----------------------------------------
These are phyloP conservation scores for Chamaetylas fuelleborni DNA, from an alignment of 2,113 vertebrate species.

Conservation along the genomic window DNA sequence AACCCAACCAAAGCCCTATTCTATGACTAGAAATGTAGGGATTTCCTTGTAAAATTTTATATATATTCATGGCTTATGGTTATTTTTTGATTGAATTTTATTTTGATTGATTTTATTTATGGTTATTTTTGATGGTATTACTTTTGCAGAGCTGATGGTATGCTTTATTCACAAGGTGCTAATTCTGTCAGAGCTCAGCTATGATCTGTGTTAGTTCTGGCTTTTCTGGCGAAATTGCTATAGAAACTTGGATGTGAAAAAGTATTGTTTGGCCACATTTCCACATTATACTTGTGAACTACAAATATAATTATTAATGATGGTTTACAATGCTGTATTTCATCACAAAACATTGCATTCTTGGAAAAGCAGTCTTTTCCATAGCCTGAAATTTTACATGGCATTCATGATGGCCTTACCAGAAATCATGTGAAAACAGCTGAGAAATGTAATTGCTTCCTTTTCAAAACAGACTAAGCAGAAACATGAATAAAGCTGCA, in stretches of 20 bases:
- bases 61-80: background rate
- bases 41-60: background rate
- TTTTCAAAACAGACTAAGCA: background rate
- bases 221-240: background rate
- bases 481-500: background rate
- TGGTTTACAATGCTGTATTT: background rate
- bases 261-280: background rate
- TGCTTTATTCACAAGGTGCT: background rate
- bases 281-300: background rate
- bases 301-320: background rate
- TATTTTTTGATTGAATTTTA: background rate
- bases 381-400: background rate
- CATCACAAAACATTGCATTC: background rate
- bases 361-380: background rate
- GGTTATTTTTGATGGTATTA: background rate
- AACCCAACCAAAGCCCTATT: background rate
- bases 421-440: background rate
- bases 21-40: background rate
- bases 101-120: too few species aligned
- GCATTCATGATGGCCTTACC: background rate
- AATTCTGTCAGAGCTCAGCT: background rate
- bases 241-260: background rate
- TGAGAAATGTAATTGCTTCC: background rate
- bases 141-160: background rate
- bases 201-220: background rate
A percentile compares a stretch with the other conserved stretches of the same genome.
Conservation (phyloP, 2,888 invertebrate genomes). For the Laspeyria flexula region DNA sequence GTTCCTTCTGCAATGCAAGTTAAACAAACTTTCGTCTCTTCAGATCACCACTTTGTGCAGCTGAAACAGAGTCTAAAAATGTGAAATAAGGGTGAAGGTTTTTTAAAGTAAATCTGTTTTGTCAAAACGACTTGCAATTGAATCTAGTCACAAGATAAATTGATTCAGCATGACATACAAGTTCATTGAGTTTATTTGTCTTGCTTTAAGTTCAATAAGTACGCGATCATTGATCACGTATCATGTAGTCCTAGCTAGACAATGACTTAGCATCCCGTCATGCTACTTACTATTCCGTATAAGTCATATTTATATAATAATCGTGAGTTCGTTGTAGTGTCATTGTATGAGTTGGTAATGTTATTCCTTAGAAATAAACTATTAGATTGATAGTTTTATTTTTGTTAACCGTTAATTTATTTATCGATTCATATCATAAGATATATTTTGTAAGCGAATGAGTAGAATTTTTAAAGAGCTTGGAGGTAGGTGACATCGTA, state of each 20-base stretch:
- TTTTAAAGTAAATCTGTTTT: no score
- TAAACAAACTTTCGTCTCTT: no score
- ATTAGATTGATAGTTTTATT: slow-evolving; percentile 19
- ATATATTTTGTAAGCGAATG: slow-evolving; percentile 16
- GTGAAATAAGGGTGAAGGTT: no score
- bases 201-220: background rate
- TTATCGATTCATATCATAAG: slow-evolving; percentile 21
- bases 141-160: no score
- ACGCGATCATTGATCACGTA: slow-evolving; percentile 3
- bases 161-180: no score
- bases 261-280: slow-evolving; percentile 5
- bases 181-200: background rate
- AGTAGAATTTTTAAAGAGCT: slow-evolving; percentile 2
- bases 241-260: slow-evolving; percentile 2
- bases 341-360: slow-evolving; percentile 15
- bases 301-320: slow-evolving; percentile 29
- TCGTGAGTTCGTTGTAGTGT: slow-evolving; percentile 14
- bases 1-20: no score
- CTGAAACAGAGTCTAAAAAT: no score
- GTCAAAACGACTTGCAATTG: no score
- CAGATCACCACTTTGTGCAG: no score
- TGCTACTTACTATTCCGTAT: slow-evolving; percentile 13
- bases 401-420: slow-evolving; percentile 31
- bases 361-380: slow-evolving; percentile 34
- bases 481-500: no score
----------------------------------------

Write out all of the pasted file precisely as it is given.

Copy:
These are phyloP conservation scores for Chamaetylas fuelleborni DNA, from an alignment of 2,113 vertebrate species.

Conservation along the genomic window DNA sequence AACCCAACCAAAGCCCTATTCTATGACTAGAAATGTAGGGATTTCCTTGTAAAATTTTATATATATTCATGGCTTATGGTTATTTTTTGATTGAATTTTATTTTGATTGATTTTATTTATGGTTATTTTTGATGGTATTACTTTTGCAGAGCTGATGGTATGCTTTATTCACAAGGTGCTAATTCTGTCAGAGCTCAGCTATGATCTGTGTTAGTTCTGGCTTTTCTGGCGAAATTGCTATAGAAACTTGGATGTGAAAAAGTATTGTTTGGCCACATTTCCACATTATACTTGTGAACTACAAATATAATTATTAATGATGGTTTACAATGCTGTATTTCATCACAAAACATTGCATTCTTGGAAAAGCAGTCTTTTCCATAGCCTGAAATTTTACATGGCATTCATGATGGCCTTACCAGAAATCATGTGAAAACAGCTGAGAAATGTAATTGCTTCCTTTTCAAAACAGACTAAGCAGAAACATGAATAAAGCTGCA, in stretches of 20 bases:
- bases 61-80: background rate
- bases 41-60: background rate
- TTTTCAAAACAGACTAAGCA: background rate
- bases 221-240: background rate
- bases 481-500: background rate
- TGGTTTACAATGCTGTATTT: background rate
- bases 261-280: background rate
- TGCTTTATTCACAAGGTGCT: background rate
- bases 281-300: background rate
- bases 301-320: background rate
- TATTTTTTGATTGAATTTTA: background rate
- bases 381-400: background rate
- CATCACAAAACATTGCATTC: background rate
- bases 361-380: background rate
- GGTTATTTTTGATGGTATTA: background rate
- AACCCAACCAAAGCCCTATT: background rate
- bases 421-440: background rate
- bases 21-40: background rate
- bases 101-120: too few species aligned
- GCATTCATGATGGCCTTACC: background rate
- AATTCTGTCAGAGCTCAGCT: background rate
- bases 241-260: background rate
- TGAGAAATGTAATTGCTTCC: background rate
- bases 141-160: background rate
- bases 201-220: background rate
A percentile compares a stretch with the other conserved stretches of the same genome.
Conservation (phyloP, 2,888 invertebrate genomes). For the Laspeyria flexula region DNA sequence GTTCCTTCTGCAATGCAAGTTAAACAAACTTTCGTCTCTTCAGATCACCACTTTGTGCAGCTGAAACAGAGTCTAAAAATGTGAAATAAGGGTGAAGGTTTTTTAAAGTAAATCTGTTTTGTCAAAACGACTTGCAATTGAATCTAGTCACAAGATAAATTGATTCAGCATGACATACAAGTTCATTGAGTTTATTTGTCTTGCTTTAAGTTCAATAAGTACGCGATCATTGATCACGTATCATGTAGTCCTAGCTAGACAATGACTTAGCATCCCGTCATGCTACTTACTATTCCGTATAAGTCATATTTATATAATAATCGTGAGTTCGTTGTAGTGTCATTGTATGAGTTGGTAATGTTATTCCTTAGAAATAAACTATTAGATTGATAGTTTTATTTTTGTTAACCGTTAATTTATTTATCGATTCATATCATAAGATATATTTTGTAAGCGAATGAGTAGAATTTTTAAAGAGCTTGGAGGTAGGTGACATCGTA, state of each 20-base stretch:
- TTTTAAAGTAAATCTGTTTT: no score
- TAAACAAACTTTCGTCTCTT: no score
- ATTAGATTGATAGTTTTATT: slow-evolving; percentile 19
- ATATATTTTGTAAGCGAATG: slow-evolving; percentile 16
- GTGAAATAAGGGTGAAGGTT: no score
- bases 201-220: background rate
- TTATCGATTCATATCATAAG: slow-evolving; percentile 21
- bases 141-160: no score
- ACGCGATCATTGATCACGTA: slow-evolving; percentile 3
- bases 161-180: no score
- bases 261-280: slow-evolving; percentile 5
- bases 181-200: background rate
- AGTAGAATTTTTAAAGAGCT: slow-evolving; percentile 2
- bases 241-260: slow-evolving; percentile 2
- bases 341-360: slow-evolving; percentile 15
- bases 301-320: slow-evolving; percentile 29
- TCGTGAGTTCGTTGTAGTGT: slow-evolving; percentile 14
- bases 1-20: no score
- CTGAAACAGAGTCTAAAAAT: no score
- GTCAAAACGACTTGCAATTG: no score
- CAGATCACCACTTTGTGCAG: no score
- TGCTACTTACTATTCCGTAT: slow-evolving; percentile 13
- bases 401-420: slow-evolving; percentile 31
- bases 361-380: slow-evolving; percentile 34
- bases 481-500: no score